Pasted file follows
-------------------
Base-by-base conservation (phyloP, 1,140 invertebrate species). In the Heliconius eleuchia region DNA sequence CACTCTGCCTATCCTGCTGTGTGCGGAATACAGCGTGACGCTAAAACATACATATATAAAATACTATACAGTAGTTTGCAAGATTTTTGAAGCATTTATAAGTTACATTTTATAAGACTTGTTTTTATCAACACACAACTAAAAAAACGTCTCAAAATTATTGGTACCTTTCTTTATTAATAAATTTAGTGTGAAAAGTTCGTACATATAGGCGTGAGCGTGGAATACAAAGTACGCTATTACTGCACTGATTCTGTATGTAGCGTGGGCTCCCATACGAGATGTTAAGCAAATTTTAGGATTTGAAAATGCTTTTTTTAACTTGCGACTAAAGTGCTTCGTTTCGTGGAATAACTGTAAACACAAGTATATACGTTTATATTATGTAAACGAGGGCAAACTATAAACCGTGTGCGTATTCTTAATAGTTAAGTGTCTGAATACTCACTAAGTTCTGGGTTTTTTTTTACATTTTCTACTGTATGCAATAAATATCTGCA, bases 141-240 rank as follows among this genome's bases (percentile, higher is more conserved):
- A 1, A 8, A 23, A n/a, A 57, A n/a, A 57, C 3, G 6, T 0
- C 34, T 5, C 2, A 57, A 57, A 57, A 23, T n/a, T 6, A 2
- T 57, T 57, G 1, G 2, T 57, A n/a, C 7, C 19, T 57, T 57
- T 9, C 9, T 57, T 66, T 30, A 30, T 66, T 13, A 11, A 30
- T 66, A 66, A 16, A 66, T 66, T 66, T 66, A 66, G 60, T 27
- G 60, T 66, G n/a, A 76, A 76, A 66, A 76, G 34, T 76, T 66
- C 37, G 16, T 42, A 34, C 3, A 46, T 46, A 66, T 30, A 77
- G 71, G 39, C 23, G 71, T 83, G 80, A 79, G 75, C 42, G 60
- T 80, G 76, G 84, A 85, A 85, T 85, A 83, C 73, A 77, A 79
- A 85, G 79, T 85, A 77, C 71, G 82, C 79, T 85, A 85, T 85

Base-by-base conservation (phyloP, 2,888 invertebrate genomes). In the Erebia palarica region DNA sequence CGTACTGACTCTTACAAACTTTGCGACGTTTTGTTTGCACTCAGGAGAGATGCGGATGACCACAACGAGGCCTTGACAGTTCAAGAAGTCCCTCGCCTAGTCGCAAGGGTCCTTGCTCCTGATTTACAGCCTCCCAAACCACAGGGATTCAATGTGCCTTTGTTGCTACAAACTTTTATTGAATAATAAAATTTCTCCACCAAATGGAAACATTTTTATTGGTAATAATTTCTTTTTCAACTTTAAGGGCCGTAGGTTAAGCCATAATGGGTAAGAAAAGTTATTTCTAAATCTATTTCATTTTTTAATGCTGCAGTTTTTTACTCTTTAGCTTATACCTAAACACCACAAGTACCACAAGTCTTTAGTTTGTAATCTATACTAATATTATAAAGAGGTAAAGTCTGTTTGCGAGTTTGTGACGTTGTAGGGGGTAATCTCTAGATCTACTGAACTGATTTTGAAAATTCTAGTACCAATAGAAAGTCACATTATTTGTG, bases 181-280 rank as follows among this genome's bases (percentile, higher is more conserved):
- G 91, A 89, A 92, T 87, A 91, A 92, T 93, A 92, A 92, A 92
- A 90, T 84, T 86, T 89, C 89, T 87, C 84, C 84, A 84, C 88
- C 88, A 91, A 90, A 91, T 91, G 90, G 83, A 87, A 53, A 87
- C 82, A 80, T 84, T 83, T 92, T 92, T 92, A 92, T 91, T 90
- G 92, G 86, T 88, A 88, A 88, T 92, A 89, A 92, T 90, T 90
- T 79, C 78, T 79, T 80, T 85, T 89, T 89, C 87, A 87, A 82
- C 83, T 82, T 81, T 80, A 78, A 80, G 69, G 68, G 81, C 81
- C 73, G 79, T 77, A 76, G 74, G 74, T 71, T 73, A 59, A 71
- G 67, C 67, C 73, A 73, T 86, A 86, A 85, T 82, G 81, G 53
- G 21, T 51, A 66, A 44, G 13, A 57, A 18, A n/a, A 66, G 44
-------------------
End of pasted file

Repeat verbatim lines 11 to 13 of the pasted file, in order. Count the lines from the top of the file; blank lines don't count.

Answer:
- A 85, G 79, T 85, A 77, C 71, G 82, C 79, T 85, A 85, T 85

Base-by-base conservation (phyloP, 2,888 invertebrate genomes). In the Erebia palarica region DNA sequence CGTACTGACTCTTACAAACTTTGCGACGTTTTGTTTGCACTCAGGAGAGATGCGGATGACCACAACGAGGCCTTGACAGTTCAAGAAGTCCCTCGCCTAGTCGCAAGGGTCCTTGCTCCTGATTTACAGCCTCCCAAACCACAGGGATTCAATGTGCCTTTGTTGCTACAAACTTTTATTGAATAATAAAATTTCTCCACCAAATGGAAACATTTTTATTGGTAATAATTTCTTTTTCAACTTTAAGGGCCGTAGGTTAAGCCATAATGGGTAAGAAAAGTTATTTCTAAATCTATTTCATTTTTTAATGCTGCAGTTTTTTACTCTTTAGCTTATACCTAAACACCACAAGTACCACAAGTCTTTAGTTTGTAATCTATACTAATATTATAAAGAGGTAAAGTCTGTTTGCGAGTTTGTGACGTTGTAGGGGGTAATCTCTAGATCTACTGAACTGATTTTGAAAATTCTAGTACCAATAGAAAGTCACATTATTTGTG, bases 181-280 rank as follows among this genome's bases (percentile, higher is more conserved):
- G 91, A 89, A 92, T 87, A 91, A 92, T 93, A 92, A 92, A 92